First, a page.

Far Bank A night at the ‘Fish Mo­tel’

Ever found ac­com­mo­da­tion where you can fish from your room? Dom Garnett en­joyed a spot of front porch fish­ing at Sil­ver Lake, USA

Angling Times (UK) - - WELCOME -

MUCH as I love wilder­ness fish­ing, there is some­thing slightly ir­re­sistible about the prospect of fish­ing from your bed­room. It’s not ex­actly a com­mon oc­cur­rence, even in fish­ingcrazy North Amer­ica.

No­to­ri­ously de­bauched rock band Led Zep­pelin al­most sin­gle­hand­edly made ‘fish from your room’ ac­com­mo­da­tion ex­tinct back in the 1970s when stay­ing at the Edge­wa­ter Mo­tel in Seat­tle, leav­ing mud sharks in wardrobes and un­der the beds.

Fur­ther south in Washington State, Sil­ver Lake Re­sort must be one of only a hand­ful of present­day mo­tels where you can lit­er­ally cast from your room. And so, as I was set to hon­ey­moon on the West Coast, it was too good an op­por­tu­nity to miss.

So what might an English­man catch? In spite of all the weird and won­der­ful species across the pond, I was keen­est to find those clas­sic all-Amer­i­can fish that are free-bit­ing and not found in the UK. Bluegills, crap­pies and large­mouth bass are as pop­u­lar

here as roach, perch and carp are back home.

To a Bri­tish coarse an­gler, how­ever, Amer­i­can tac­tics seem pretty crude. Their huge, bul­bous floats are bet­ter known as ‘bob­bers’. Fine tackle here is a whole worm on a size 4 hook. Loose­feed­ing, wag­gler floats and small bar­b­less hooks are alien con­cepts to the Bub­bas.

Hav­ing thrown in some mashed bread, I barely have time to crack open a beer be­fore the float dips and keeps go­ing. If you knew no bet­ter, you might think the cul­prit was a cru­cian carp, judg­ing by the punchy fight and the jud­der­ing cir­cles turned by the fish.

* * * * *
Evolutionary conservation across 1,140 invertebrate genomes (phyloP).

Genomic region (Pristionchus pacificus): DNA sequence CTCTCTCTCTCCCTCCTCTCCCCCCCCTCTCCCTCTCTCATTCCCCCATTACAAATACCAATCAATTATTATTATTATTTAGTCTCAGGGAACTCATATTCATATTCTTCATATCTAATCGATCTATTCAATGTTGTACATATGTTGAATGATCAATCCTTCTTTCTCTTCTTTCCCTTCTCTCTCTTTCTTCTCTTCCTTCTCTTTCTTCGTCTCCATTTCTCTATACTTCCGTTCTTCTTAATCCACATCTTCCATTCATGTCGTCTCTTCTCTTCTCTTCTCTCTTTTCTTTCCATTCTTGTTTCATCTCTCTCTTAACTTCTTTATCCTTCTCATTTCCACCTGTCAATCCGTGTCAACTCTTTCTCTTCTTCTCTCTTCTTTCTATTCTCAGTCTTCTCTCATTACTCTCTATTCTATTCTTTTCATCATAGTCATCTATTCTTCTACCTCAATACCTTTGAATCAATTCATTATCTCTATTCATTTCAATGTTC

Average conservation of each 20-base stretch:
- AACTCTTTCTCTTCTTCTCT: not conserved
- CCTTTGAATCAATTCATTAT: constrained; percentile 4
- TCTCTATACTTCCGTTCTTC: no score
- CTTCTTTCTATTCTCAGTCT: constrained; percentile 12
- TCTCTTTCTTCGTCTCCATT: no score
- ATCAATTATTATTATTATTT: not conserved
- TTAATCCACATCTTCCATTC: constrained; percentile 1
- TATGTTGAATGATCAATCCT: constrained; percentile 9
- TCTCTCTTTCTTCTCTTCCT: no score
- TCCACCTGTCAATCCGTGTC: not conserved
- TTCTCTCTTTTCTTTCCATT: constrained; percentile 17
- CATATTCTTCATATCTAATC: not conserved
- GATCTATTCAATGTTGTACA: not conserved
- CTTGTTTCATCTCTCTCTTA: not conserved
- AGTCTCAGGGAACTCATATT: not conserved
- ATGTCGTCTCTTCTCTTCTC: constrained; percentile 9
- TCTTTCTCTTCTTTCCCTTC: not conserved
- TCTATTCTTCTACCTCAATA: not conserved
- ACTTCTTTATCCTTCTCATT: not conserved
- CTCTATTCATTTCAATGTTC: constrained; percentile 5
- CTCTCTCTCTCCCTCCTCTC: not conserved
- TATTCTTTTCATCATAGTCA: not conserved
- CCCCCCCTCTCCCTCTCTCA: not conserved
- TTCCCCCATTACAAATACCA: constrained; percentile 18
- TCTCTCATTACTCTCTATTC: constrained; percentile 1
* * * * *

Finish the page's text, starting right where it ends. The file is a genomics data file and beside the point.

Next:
Bluegills and crap­pies might be mod­est in size, but are spir­ited, ea­ger-bit­ing fish un­like any of our own species. They have lit­tle teeth, a spiny dor­sal fin and bril­liant colours.

As greedy as our perch, the main chal­lenge is not so much hook­ing them, but strik­ing early enough to avoid deep hook­ing. No fear for most Amer­i­cans – there’s a good rea­son they are known as ‘pan­fish’.

An hour later there are two splashes as the neigh­bours cast out their bob­bers. Novel fish­ing this might be, but hardly pri­vate.

Still, it all adds to the fun and I get the feel­ing we are as much a cu­rios­ity to our new friends as the fish are to my for­eign eyes.

The ac­tion only slows when a 3lb bass grabs a small fish on the way in, mak­ing the wa­ter bulge.

By ten, I can barely see the float. Beers are sunk, sto­ries swapped and I al­ready know I won’t want to leave. For the sake of my new mar­riage, it’s prob­a­bly a good thing we’re head­ing to Ore­gon in the morn­ing.

Keep an eye out for next week’s ‘Far Bank’ to read more about Dom’s Amer­i­can ad­ven­ture, and get a big sur­prise!

Does it get any bet­ter than fish­ing direct from your own bal­cony?

Bluegills are an all-Amer­i­can clas­sic, bristling with at­ti­tude.

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